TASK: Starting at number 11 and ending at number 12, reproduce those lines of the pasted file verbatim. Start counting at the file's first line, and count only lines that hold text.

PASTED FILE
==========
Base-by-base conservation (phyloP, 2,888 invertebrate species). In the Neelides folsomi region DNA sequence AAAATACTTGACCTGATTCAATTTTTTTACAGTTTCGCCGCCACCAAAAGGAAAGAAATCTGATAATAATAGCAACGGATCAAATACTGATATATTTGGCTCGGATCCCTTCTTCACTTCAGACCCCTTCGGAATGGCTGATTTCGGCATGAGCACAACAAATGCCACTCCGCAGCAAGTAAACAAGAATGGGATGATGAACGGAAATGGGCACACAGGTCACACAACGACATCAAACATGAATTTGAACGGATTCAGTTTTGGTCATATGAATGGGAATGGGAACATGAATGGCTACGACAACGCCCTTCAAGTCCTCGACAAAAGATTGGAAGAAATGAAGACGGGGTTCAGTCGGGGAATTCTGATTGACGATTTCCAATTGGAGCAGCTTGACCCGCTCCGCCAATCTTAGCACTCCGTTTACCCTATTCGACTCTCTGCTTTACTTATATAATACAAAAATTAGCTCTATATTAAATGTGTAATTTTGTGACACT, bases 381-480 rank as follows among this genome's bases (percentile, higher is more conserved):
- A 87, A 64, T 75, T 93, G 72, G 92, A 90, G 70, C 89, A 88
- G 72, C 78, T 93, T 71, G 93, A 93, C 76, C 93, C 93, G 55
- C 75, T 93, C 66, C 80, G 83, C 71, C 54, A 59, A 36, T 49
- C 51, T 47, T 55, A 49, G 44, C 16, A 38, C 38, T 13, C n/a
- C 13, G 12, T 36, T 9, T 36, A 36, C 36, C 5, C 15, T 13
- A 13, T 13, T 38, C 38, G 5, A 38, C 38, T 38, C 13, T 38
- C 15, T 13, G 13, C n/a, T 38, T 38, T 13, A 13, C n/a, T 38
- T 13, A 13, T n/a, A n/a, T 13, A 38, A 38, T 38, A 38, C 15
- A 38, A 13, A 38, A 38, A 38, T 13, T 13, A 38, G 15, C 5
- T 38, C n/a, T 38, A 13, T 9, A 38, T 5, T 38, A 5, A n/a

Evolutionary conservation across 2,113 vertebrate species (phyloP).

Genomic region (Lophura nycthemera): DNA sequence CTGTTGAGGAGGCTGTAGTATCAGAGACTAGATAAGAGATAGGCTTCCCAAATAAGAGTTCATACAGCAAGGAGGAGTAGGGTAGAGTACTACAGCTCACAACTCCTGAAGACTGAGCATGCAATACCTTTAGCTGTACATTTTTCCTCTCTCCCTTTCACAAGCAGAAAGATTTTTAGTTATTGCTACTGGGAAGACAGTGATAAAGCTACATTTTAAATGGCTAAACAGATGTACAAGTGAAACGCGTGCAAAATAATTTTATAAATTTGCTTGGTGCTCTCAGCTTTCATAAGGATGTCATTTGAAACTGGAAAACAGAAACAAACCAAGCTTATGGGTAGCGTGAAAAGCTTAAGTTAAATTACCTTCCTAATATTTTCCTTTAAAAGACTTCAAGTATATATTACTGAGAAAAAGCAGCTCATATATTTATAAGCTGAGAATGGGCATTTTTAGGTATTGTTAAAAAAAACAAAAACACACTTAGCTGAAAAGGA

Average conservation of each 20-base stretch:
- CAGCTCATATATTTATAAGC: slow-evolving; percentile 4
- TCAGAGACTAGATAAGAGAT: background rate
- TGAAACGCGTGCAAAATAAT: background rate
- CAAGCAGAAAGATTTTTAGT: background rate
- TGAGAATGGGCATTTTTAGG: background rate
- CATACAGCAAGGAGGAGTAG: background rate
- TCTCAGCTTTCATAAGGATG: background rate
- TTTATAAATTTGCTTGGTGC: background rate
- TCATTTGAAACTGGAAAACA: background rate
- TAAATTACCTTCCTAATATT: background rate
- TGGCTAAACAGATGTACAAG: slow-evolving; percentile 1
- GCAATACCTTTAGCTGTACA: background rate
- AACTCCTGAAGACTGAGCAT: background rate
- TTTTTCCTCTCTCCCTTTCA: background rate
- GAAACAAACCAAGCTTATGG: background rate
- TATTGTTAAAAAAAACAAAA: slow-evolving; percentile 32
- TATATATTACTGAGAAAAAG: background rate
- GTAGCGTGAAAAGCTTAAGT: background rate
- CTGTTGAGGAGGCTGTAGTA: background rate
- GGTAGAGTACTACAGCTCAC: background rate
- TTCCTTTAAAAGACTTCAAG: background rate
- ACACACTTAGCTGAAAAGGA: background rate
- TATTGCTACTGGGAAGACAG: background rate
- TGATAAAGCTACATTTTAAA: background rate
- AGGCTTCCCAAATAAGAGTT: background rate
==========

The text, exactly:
- T 38, C n/a, T 38, A 13, T 9, A 38, T 5, T 38, A 5, A n/a

Evolutionary conservation across 2,113 vertebrate species (phyloP).